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Dear Gramps,

I have been reading a lot of responses–some pro and some con– to Elder Callister’s article in the March Ensign. Some things came out of the objections that I had not considered. If you are plugged into the ongoing conversation, I would love to get your take.

Kimberly

 

Answer

 

Kimberly,

The objections that have been expressed have not been about teaching modesty, but rather about the way we teach modesty. It is controversial to teach modesty as pertaining largely to how a woman’s dress is responsible for the thoughts of men, because this not only removes responsibility from men for their thoughts and actions, but also leads women to blame themselves when they are victims of heinous acts. Consider a 12 year old girl who has many trusted associations with men in her life. All too often, one of these men, acting on pure, wanton evil violates that trust and abuses her, sometimes for years. A culture that would even allow for her to ask the question, “What did I do to bring this on?” is at best, dysfunctional and at worst, evil. We must not contribute to the notion that the perpetrator is the victim and vice versa, yet that is the result of our current modest lesson delivery and content.

Like many other non-gospel concepts that have crept into the culture, teaching that modesty is primarily about a woman’s attempts to put thoughts in a man’s head through her dress is destructive. When we teach that the girl is at fault for a man’s thoughts, rather than the man for thinking them, we have taken away one of the greatest gifts we have been given, our agency, and taken away accountability from the man to control his thoughts and actions.

Elder Holland addressed this very thing when he said,

“I have heard all my life that it is the young woman who has to assume the responsibility for controlling the limits of intimacy in courtship because a young man cannot. What an unacceptable response to such a serious issue! What kind of man is he, what priesthood or power or strength or self-control does this man have that lets him develop in society, grow to the age of mature accountability, perhaps even pursue a university education and prepare to affect the future of colleagues and kingdoms and the course of the world, but yet does not have the mental capacity or the moral will to say, ‘I will not do that thing?’ No, this sorry drugstore psychology would have us say, ‘He just can’t help himself. His glands have complete control over his life–his mind, his will, his entire future.’… I refuse to buy some young man’s feigned innocence who wants to sin and call it psychology.”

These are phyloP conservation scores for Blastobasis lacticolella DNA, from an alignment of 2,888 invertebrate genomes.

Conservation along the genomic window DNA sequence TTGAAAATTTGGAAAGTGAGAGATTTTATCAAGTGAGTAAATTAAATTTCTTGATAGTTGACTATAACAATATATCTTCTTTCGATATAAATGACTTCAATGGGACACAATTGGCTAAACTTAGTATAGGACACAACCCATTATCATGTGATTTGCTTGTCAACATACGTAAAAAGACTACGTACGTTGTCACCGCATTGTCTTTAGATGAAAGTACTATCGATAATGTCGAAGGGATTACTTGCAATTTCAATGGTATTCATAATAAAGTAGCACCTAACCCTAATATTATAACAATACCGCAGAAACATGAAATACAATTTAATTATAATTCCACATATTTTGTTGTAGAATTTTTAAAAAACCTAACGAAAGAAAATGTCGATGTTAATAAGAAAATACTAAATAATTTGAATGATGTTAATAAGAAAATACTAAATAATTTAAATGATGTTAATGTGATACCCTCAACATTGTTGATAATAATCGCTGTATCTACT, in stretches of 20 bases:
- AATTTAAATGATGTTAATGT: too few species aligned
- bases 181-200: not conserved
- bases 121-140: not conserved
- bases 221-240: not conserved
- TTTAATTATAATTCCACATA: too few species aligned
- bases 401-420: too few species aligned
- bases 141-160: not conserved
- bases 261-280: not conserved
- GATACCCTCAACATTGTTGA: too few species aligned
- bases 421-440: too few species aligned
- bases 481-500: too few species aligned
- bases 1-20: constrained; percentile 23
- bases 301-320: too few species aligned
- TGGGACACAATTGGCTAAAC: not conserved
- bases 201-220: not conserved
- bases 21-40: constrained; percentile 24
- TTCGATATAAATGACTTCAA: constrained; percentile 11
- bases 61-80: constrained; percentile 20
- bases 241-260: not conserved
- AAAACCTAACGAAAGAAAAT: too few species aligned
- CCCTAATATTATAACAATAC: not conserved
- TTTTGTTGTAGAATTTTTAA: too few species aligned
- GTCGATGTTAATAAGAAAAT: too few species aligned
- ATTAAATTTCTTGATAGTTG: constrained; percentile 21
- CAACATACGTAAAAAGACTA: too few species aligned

Christ teaches in Matthew 18:8-9 that “if thy hand or thy foot offend thee, cut them off, and cast them from thee: it is better for thee to enter into life halt or maimed, rather than having two hands or two feet to be cast into everlasting fire. And if thine eye offend thee, pluck it out, and cast it from thee:” He does not say to approach that which offends you and to tell them to cover up. He asks us to take responsibility to cast sin far from us, even if it comes at great cost.

A more effective way to teach modesty is to present it in a way that helps us respect our bodies and hold them sacred. We have been told, “Know ye not that your body is a temple of the Holy Ghost, which is in you, which ye have of God and ye are not your own?” (1 Cor. 6:19). We do not cover up our bodies because we are ashamed of them, rather we cover them out of respect for the sacredness of our bodies as gifts of God and for our bodies’ importance to our life’s work. This idea of bodies as temples of God should then extend to how we teach chastity. We would not violate a temple of God, and should treat others and their bodies with the same respect and sacredness.

When we make modesty largely about hemlines, we miss the spirit of the law. Modesty should be grounded in our knowledge of a loving Father, whom we wish to respect and worship with humility and a willingness to sacrifice. Though we largely talk about modesty in terms of a woman’s dress, it is a much more encompassing principle than that. We send a mixed message when we criticize a person for her dress, but praise another for his tailored suit, fancy car, and excessively large house.

Modesty is an important principle that should be taught, but it should be taught in a way that empowers and inspires. Like all things in the gospel, it should point to Christ. Our teaching needs to reflect a proper understanding of agency, accountability, atonement, love, bodies, temples, sacrifice and spirit. Instead of teaching that the body is something sinful, or something to be ashamed of, we should embrace it as a sacred gift from God and treat it accordingly.

Said another way, we can and should do far better than to emulate the societal dysfunction around us which objectifies women, cheapens sex, confuses beauty, reduces bodies to biological functions, implies that men are powerless animals who have no control, and where we confuse victim and perpetrator by launching blame in the wrong direction. Modesty is much more than fashion. It is an expression of the Christ-like attribute of humility that can be shown in all we do and say. Without this understanding, we will gravitate to the world’s paradigms and perpetuate the problem.

 

Gramps

 

 

 

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